Anne here, and today I'm diving right back into the past — my past and actual ancient history — sort of.
When I was a student, I fell heavily for the Asterix and Obelix comic book series by René Goscinny and Albert Uderzo. If you don't know it, it's a very funny satirical French series about a village of indomitable Gauls during the Roman Occupation. The stars are Asterix (the small smart one) and his friend the huge and not-too-bright Obelix, who delivers menhirs (giant stones). And of course their tiny dog, Dogmatix.
The Romans haven't been able to conquer this village because they have a secret weapon — a magic potion created by their druid, Getafix. Yes, Get-A-Fix — the series is full of puns of this sort. The names are hilarious. There is a bard called Cacofonix, an ancient called Geriatrix, the chieftain's wife is called Impedimenta, the fishmonger is Unhygienix, and his wife is Bacteria.
The Roman names are also hilarious — centurians with names like Armisurplus, Ignoramus, Crismus Bonus, Dubius Status and Nefarious Purpus, Vitriolix, an architect named Squareonthehypotenus and so-on. It's all beautifully silly and fun.
Whenever the Romans try to conquer them, the villagers line up for their potion and POW! Roman soldiers go flying in all direction. Only Obelix needs no potion — he's permanently invincible, having fallen into a cauldron of potion when he was a baby.
The delights of this series came back to me recently, when I was pottering around on a streaming service from a local multicultural TV station, and lo! There I saw a bunch of Asterix and Obelix movies. Obelix is played by the wonderful Gerard Depardieu. So of course I had to watch a few. I thoroughly enjoyed Asterix and Obelix go to Britain.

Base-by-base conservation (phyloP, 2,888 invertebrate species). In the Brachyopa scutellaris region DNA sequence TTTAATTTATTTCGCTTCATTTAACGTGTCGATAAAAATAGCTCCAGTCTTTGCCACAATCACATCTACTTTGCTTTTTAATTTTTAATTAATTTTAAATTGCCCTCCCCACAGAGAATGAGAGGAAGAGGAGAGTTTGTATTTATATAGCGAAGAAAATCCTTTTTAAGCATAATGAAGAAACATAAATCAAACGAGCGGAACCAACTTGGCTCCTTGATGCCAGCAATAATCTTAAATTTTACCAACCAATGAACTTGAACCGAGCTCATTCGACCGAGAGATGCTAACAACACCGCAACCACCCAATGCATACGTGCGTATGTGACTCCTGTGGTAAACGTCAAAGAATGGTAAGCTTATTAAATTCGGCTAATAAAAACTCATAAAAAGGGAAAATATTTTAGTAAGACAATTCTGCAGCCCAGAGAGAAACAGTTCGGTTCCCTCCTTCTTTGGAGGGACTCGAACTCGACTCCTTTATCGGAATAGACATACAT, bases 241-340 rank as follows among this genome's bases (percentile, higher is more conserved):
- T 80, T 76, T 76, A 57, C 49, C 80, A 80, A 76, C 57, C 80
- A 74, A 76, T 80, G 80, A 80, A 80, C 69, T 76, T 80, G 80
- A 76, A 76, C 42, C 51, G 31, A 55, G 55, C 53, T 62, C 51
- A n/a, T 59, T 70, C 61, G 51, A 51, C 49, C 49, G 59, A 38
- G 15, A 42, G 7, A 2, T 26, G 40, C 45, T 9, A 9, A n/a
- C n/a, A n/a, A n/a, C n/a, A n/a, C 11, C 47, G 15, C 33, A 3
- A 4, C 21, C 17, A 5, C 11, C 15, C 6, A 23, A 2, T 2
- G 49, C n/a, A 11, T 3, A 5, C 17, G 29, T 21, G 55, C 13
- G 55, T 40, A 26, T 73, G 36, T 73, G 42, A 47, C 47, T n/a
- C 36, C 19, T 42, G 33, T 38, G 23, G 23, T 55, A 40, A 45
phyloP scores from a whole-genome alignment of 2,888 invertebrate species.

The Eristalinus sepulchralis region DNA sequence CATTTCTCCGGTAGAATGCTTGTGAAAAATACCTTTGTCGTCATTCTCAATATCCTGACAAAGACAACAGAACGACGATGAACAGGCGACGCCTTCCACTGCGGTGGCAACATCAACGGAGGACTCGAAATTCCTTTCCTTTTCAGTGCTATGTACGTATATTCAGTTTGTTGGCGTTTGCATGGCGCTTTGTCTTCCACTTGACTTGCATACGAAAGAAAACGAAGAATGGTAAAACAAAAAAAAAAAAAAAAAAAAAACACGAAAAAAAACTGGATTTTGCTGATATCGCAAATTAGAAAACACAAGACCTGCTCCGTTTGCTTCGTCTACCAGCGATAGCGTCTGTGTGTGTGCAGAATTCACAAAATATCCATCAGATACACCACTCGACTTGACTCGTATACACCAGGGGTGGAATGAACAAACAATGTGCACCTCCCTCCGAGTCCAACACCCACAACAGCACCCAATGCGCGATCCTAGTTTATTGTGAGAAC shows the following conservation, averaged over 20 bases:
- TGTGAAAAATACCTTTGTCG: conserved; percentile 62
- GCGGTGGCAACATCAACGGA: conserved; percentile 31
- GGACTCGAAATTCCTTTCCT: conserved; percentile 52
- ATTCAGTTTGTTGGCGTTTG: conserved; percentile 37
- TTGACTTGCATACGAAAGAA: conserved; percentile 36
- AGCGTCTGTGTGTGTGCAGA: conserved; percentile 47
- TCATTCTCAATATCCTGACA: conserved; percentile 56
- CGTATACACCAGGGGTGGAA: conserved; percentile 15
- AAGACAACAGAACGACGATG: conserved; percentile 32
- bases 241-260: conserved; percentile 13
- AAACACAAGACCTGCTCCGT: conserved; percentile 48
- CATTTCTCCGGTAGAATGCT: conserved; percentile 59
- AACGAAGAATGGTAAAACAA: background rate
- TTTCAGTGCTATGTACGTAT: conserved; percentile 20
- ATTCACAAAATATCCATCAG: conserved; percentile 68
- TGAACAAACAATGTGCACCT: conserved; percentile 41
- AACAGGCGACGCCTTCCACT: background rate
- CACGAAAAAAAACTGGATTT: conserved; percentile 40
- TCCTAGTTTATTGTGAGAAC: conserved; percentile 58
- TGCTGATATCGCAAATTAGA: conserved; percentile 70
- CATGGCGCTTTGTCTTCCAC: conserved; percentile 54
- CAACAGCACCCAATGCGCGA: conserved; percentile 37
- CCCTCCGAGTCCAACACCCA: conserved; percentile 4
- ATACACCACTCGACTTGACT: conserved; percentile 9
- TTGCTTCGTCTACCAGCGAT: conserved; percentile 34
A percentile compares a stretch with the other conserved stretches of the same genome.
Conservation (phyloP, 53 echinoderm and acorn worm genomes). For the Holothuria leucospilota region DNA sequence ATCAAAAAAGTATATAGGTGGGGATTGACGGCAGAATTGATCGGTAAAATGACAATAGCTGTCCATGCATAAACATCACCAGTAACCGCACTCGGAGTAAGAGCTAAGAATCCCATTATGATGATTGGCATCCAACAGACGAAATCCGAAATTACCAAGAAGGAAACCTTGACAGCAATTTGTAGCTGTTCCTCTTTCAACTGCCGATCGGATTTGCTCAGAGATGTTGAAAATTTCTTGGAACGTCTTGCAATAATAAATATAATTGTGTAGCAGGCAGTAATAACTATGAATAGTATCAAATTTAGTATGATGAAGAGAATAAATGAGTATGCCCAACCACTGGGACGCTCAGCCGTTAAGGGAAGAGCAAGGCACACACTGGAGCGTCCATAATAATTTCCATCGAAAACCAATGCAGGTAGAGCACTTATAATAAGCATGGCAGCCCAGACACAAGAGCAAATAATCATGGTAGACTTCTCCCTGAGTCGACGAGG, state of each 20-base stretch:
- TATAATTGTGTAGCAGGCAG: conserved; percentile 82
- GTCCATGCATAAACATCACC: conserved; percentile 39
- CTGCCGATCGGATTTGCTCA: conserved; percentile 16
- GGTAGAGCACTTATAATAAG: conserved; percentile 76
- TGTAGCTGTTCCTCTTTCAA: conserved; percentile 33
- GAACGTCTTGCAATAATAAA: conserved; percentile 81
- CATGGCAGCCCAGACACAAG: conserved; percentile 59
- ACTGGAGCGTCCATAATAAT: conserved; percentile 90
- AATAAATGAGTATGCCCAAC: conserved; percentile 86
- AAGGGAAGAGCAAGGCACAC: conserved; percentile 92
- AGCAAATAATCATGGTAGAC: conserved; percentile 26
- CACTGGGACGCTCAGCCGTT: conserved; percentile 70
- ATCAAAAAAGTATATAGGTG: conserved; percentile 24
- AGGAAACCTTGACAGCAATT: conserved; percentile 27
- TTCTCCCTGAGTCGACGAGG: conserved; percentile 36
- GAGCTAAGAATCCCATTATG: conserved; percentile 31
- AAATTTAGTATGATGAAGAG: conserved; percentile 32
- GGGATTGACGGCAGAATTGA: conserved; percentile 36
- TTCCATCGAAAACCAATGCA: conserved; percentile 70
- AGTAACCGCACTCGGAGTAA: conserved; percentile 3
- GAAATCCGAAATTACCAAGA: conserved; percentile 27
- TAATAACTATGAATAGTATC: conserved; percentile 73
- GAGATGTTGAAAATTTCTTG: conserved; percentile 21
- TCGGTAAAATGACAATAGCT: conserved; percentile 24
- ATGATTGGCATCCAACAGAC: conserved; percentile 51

The version I watched was in French, of course, with English subtitles, but on the web I see that some movie versions have slightly different titles so they may be dubbed for all I know. The comics I have are English translations with puns that work in English, but they're hugely popular around the world and have been translated into many languages. I imagine the translators had a lot of fun working out the various puns that would work in their language.
If you haven't read these comics, I urge you to try them. Amazon says they're for ages 7— 12 but that's nonsense has no idea. It's adult humor and adult satire. I have almost all the books and I still treasure them. And pull them out occasionally for a smile and a chuckle.
But Asterix isn't the only Roman-era literature I've been delving into. I'm a huge fan of Jennifer Ashley and under her Ashley Gardner name, she's begun a series about Leonidas the gladiator.
Leonidas is Rome's champion gladiator. Found guilty when he was young of a crime he did not commit, he had the choice of execution or fighting in the ring. He chose to fight. At the height of his career, his contract is anonymously bought, and Leonidas is set free — adrift, really, with a bare apartment, for which he must pay rent, and a mysterious, highly educated female slave. How they manage together, and the mysteries they solves is the basis of this excellent series.
Another wonderful series is the Lindsay Davis "Falco" series, where Falco is a private informer, reluctantly employed as an occasional spy and solver of mysteries.
The research is superb, the mysteries engrossing, and the human observations are delightful and often very funny. Another series follows that with Falco's adopted daughter, Flavia Albia. If you enjoy a well written mystery, then you'll find a gorgeously long backlist that will keep you happily occupied for months. And if you'd just like a glimpse into the mind of Lindsay Davis, I find her "rants" on her website entertaining and informative.
Another book I loved was Pauline Gedge's The Eagle and the Raven, a novel set during the Roman invasion of Britain. The Eagle in the title is, of course, the Romans and the Raven, the Britons.
What about you — are you a fan of Roman era stories,or do they leave you cold? Have you read any of these books? Do you know the Asterix comics? Do you have any other Roman-era recommendations?